CMA passes five tobacco-related resolutions

December 08, 2014
Area(s) of Interest: Advocacy Public Health 

The California Medical Association (CMA) has been a tireless advocate for stronger restrictions on the tobacco industry for decades. This weekend, the CMA House of Delegates (HOD) continued that tradition, adopting five antismoking resolutions. The resolutions address increasing the legal age for tobacco sales, the use of electronic cigarettes and a tobacco-free military.

Resolution 104-14 asks CMA to support the removal of the tobacco control pre-emption from the California Penal Code so that local governments would have the ability to increase the legal age of tobacco sales to 21.

Resolutions 101-14, 102-14 and 103-14 address the sales, advertising regulation and taxation of electronic cigarettes. These resolutions seek legislation to ban the usage of electronic cigarette devices in public places, ban advertising of electronic cigarettes and to urge state government to tax these items to generate funds to support research into their efficacy as smoking cessation aids, the health impacts of electronic cigarettes and for education.

Resolution 105-15 asks CMA to support the concept of a tobacco-free military, including ending sales on military bases and establishing smoke-free military installations and to refer this for national action.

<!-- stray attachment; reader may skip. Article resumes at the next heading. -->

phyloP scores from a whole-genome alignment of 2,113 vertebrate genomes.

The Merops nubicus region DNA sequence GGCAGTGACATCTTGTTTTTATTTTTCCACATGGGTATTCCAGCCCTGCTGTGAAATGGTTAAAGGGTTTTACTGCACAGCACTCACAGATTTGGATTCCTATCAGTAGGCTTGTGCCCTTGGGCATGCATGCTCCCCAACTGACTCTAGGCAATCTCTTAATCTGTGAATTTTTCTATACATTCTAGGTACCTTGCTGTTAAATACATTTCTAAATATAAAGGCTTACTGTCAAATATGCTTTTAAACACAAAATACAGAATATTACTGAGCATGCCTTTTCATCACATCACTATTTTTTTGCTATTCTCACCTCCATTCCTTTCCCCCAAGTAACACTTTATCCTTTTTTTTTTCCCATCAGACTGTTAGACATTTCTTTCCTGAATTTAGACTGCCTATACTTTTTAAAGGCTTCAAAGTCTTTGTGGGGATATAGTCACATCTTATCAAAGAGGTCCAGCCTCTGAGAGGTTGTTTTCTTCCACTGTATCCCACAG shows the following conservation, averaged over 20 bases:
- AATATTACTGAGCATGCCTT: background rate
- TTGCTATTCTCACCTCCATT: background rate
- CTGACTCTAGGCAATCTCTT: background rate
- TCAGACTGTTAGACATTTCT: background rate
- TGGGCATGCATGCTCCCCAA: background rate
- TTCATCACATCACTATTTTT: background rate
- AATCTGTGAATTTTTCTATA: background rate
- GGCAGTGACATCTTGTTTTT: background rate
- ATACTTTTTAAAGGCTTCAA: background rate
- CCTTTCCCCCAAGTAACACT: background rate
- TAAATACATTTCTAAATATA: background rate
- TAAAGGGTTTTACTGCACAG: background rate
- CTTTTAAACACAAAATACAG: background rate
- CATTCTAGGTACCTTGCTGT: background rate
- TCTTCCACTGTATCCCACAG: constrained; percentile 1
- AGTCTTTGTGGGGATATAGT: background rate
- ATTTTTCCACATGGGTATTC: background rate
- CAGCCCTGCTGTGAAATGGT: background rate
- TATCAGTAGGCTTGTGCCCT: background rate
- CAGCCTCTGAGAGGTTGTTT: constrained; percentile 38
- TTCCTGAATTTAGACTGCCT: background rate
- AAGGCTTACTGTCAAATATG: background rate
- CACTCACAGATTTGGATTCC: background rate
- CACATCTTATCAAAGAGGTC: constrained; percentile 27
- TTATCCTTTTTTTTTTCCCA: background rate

These resolutions come at a time when CMA is dedicating itself to smoking cessation in the state in an effort to save lives and taxpayer money. Last week CMA announced it had joined an unprecedented coalition of health care groups seeking to increase the tobacco tax by $2-per-pack by the end of 2016 to save lives and to defray the cost of diseases caused by smoking.

Called the Save Lives California coalition, other members include the American Heart Association, American Lung Association, American Cancer Society Cancer Action Network, SEIU California, Health Access California and the California Hospital Association. The group will seek an increase in tobacco taxes either through legislation or ballot measure.

It is hoped that a tax increase will lower the cost of providing care to smokers in the state. A recent study on California’s tobacco use by the University of California at San Francisco School of Nursing’s Institute for Health and Aging found that smoking costs $18.1 billion in California – $487 for each resident, or $4,603 per smoker – in direct health care costs and indirect costs from lost productivity due to illness and premature death.

By increasing tobacco taxes the group hopes to save more than 100,000 lives per year, prevent more than 150,000 young people from ever smoking and save billions in health care dollars on tobacco-related diseases.


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